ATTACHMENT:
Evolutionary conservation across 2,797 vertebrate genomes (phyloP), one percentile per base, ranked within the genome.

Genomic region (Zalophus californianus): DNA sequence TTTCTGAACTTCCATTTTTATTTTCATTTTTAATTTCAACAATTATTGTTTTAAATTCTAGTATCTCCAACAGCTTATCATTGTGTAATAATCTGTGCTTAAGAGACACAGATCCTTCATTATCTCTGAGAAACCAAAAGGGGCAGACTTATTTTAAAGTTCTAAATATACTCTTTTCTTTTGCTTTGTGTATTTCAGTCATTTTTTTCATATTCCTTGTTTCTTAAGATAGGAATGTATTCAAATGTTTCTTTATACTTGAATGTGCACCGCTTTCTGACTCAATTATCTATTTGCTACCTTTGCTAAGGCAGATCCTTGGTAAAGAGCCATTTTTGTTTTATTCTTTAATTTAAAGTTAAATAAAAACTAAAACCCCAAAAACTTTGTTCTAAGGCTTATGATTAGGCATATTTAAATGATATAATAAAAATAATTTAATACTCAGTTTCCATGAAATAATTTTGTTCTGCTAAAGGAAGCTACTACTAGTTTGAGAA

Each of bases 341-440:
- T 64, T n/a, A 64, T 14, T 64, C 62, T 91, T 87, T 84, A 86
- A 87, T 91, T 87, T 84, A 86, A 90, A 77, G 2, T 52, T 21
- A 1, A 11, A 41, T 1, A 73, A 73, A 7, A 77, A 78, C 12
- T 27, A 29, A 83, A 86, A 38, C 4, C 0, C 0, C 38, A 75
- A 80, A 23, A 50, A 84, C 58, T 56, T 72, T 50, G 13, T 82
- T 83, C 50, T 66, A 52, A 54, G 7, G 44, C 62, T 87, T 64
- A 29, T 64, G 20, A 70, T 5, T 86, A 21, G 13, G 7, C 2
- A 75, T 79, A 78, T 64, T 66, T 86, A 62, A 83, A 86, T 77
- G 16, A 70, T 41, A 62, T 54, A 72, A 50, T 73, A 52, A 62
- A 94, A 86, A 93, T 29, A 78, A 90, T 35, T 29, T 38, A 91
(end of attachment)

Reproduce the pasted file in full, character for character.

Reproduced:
Evolutionary conservation across 2,797 vertebrate genomes (phyloP), one percentile per base, ranked within the genome.

Genomic region (Zalophus californianus): DNA sequence TTTCTGAACTTCCATTTTTATTTTCATTTTTAATTTCAACAATTATTGTTTTAAATTCTAGTATCTCCAACAGCTTATCATTGTGTAATAATCTGTGCTTAAGAGACACAGATCCTTCATTATCTCTGAGAAACCAAAAGGGGCAGACTTATTTTAAAGTTCTAAATATACTCTTTTCTTTTGCTTTGTGTATTTCAGTCATTTTTTTCATATTCCTTGTTTCTTAAGATAGGAATGTATTCAAATGTTTCTTTATACTTGAATGTGCACCGCTTTCTGACTCAATTATCTATTTGCTACCTTTGCTAAGGCAGATCCTTGGTAAAGAGCCATTTTTGTTTTATTCTTTAATTTAAAGTTAAATAAAAACTAAAACCCCAAAAACTTTGTTCTAAGGCTTATGATTAGGCATATTTAAATGATATAATAAAAATAATTTAATACTCAGTTTCCATGAAATAATTTTGTTCTGCTAAAGGAAGCTACTACTAGTTTGAGAA

Each of bases 341-440:
- T 64, T n/a, A 64, T 14, T 64, C 62, T 91, T 87, T 84, A 86
- A 87, T 91, T 87, T 84, A 86, A 90, A 77, G 2, T 52, T 21
- A 1, A 11, A 41, T 1, A 73, A 73, A 7, A 77, A 78, C 12
- T 27, A 29, A 83, A 86, A 38, C 4, C 0, C 0, C 38, A 75
- A 80, A 23, A 50, A 84, C 58, T 56, T 72, T 50, G 13, T 82
- T 83, C 50, T 66, A 52, A 54, G 7, G 44, C 62, T 87, T 64
- A 29, T 64, G 20, A 70, T 5, T 86, A 21, G 13, G 7, C 2
- A 75, T 79, A 78, T 64, T 66, T 86, A 62, A 83, A 86, T 77
- G 16, A 70, T 41, A 62, T 54, A 72, A 50, T 73, A 52, A 62
- A 94, A 86, A 93, T 29, A 78, A 90, T 35, T 29, T 38, A 91